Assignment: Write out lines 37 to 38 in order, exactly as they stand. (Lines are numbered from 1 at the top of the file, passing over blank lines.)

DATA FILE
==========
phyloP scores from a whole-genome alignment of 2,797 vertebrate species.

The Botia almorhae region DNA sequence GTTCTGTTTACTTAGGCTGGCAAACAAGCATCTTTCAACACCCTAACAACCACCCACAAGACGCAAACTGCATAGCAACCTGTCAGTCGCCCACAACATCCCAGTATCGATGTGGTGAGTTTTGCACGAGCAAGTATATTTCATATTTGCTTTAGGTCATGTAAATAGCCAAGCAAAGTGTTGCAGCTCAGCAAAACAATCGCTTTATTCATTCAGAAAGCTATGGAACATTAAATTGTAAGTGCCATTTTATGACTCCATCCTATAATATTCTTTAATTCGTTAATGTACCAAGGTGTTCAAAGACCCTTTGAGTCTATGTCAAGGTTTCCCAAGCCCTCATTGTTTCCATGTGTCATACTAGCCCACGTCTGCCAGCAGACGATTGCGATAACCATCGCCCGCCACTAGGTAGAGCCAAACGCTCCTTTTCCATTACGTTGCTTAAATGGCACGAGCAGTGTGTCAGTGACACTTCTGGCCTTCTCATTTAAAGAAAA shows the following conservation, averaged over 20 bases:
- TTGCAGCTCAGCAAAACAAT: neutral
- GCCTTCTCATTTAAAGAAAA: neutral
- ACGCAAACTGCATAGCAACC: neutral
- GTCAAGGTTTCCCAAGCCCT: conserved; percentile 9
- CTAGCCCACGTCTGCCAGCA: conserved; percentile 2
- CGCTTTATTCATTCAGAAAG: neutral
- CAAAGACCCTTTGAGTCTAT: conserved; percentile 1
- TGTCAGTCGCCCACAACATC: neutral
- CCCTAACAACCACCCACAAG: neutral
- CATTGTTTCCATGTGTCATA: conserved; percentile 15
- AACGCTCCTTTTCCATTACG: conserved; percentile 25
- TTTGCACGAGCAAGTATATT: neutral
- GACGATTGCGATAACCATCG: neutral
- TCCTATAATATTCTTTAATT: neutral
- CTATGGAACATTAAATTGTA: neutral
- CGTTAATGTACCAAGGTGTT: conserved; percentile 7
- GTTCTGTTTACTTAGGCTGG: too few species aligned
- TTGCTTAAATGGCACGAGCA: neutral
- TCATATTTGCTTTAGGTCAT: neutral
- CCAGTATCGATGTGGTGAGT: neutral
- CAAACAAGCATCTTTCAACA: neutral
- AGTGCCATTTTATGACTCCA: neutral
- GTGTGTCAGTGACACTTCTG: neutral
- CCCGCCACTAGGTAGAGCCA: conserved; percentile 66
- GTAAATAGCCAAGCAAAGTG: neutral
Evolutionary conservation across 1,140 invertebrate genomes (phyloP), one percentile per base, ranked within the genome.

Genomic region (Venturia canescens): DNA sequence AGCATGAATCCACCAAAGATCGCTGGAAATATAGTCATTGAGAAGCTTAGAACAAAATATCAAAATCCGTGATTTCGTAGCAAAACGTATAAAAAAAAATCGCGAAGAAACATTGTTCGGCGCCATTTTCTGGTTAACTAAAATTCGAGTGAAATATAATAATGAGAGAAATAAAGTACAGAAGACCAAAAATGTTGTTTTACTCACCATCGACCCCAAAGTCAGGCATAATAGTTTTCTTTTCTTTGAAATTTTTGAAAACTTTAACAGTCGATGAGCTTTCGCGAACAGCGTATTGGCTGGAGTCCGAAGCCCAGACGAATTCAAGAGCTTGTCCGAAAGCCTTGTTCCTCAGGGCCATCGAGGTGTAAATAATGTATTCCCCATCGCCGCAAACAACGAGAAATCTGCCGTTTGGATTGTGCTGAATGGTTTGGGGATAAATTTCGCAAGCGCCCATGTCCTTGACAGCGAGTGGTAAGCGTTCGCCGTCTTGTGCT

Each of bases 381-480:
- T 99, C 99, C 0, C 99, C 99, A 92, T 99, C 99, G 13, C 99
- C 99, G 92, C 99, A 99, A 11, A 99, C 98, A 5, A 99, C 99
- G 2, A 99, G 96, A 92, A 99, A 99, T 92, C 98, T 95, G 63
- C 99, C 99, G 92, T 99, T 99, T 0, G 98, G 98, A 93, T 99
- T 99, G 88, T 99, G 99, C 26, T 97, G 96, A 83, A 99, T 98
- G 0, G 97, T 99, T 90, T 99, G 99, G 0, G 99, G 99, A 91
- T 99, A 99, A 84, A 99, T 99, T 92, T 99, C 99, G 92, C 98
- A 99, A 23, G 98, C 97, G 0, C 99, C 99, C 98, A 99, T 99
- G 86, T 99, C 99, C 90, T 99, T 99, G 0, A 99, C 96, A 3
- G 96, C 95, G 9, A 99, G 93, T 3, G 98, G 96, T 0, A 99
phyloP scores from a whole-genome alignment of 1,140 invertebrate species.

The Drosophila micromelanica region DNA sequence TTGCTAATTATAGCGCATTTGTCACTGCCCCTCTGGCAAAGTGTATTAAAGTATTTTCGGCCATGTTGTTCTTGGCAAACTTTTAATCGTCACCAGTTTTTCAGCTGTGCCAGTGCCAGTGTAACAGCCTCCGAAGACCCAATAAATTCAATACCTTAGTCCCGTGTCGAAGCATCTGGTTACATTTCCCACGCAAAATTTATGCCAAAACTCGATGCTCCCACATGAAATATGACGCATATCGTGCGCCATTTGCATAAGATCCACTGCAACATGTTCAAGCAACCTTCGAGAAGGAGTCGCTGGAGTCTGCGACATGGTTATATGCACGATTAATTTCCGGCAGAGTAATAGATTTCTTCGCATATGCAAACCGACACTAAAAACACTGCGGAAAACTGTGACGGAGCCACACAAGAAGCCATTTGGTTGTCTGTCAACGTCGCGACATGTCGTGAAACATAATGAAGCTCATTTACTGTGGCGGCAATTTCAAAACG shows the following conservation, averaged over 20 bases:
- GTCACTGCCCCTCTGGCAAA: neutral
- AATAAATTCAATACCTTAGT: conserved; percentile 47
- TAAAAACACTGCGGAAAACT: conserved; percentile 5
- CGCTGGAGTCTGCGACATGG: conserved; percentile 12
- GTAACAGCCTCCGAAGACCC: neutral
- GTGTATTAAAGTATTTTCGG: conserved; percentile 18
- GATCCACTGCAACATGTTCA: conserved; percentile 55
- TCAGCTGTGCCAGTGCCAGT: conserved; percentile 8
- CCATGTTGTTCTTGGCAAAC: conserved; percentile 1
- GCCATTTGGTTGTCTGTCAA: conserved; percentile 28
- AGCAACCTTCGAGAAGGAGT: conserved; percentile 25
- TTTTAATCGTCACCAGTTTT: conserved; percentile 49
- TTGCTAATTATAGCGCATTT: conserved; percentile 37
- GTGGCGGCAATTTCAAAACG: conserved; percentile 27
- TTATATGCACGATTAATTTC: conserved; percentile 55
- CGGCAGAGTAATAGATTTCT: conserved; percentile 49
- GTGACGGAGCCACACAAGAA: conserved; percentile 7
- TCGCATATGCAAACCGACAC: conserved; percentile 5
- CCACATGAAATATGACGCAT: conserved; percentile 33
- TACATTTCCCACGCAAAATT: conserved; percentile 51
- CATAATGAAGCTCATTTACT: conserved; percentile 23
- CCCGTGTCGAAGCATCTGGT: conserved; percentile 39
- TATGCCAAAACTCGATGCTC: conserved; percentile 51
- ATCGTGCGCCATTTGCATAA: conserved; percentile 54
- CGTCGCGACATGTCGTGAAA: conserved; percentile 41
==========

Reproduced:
- T 99, A 99, A 84, A 99, T 99, T 92, T 99, C 99, G 92, C 98
- A 99, A 23, G 98, C 97, G 0, C 99, C 99, C 98, A 99, T 99